Thursday, February 25, 2010


Donatella Porta and Michael Keating say it all:

 The purposes of social science research are often contested.  For some, the aim is explanation of social behavior, on the assumption that it has causes that are knowable and measurable.  Few people now think that social science works like Newtonian mechanics, with fixed mechanisms that are predictable.  Some social scientists, however, do aim to approximate this; if they do not always succeed, it is because there is missing information which, in principle, could be supplied.  Other scholars prefer the analogy of biology, with social behavior evolving over time in response to learning and adaptation.  Some of the work in historical institutionalism is informed by this idea.  Yet some social scientists disclaim the idea of explanations and causation altogether, seeking rather to understand the motivations and calculations of actors who are not pre-determined in their behavior.  This breaks altogether with the natural science analogy and is closer to the approach and methodology of historians.  Expressed in modern social science as the choice between agency and structural explanations, this dilemma corresponds in many ways to the old philosophical debate as to how far human beings are possessed of free will.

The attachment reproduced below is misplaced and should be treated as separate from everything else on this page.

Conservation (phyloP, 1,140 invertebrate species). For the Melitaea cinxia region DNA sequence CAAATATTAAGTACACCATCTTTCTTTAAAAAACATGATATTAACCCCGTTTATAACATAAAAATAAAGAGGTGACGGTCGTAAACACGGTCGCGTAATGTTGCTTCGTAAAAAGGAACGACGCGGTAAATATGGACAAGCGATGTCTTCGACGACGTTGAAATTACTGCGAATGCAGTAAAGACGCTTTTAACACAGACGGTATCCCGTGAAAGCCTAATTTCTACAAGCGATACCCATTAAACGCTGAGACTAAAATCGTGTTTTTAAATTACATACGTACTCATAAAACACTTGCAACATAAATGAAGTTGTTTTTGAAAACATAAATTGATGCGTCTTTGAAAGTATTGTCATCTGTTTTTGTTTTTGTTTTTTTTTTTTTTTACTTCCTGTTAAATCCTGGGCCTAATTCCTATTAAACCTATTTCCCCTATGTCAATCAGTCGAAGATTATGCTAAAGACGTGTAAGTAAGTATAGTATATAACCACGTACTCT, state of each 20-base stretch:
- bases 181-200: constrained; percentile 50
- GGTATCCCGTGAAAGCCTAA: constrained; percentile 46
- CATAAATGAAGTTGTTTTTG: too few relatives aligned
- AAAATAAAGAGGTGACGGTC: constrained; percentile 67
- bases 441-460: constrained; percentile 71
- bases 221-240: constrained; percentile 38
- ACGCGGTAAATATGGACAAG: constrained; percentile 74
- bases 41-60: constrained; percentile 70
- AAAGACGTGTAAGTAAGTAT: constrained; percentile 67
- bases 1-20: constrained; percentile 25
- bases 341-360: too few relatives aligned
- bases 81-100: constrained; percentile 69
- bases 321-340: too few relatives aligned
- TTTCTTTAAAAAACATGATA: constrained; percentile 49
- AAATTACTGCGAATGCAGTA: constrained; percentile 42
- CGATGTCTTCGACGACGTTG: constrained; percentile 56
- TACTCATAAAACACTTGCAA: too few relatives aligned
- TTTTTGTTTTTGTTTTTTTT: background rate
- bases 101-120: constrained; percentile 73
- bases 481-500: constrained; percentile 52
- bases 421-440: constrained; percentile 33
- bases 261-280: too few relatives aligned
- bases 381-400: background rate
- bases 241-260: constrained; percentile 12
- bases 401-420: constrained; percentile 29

Epistemological debates often pit positivists or realists, who believe in the concrete reality of social phenomena, against constructivists or interpretivists, who emphasize human perception and interpretation. 

Methodological debates are often framed as a confrontation between the quantitative methodologies used by positivists and the qualitative ones used by constructivists and interpretivists.

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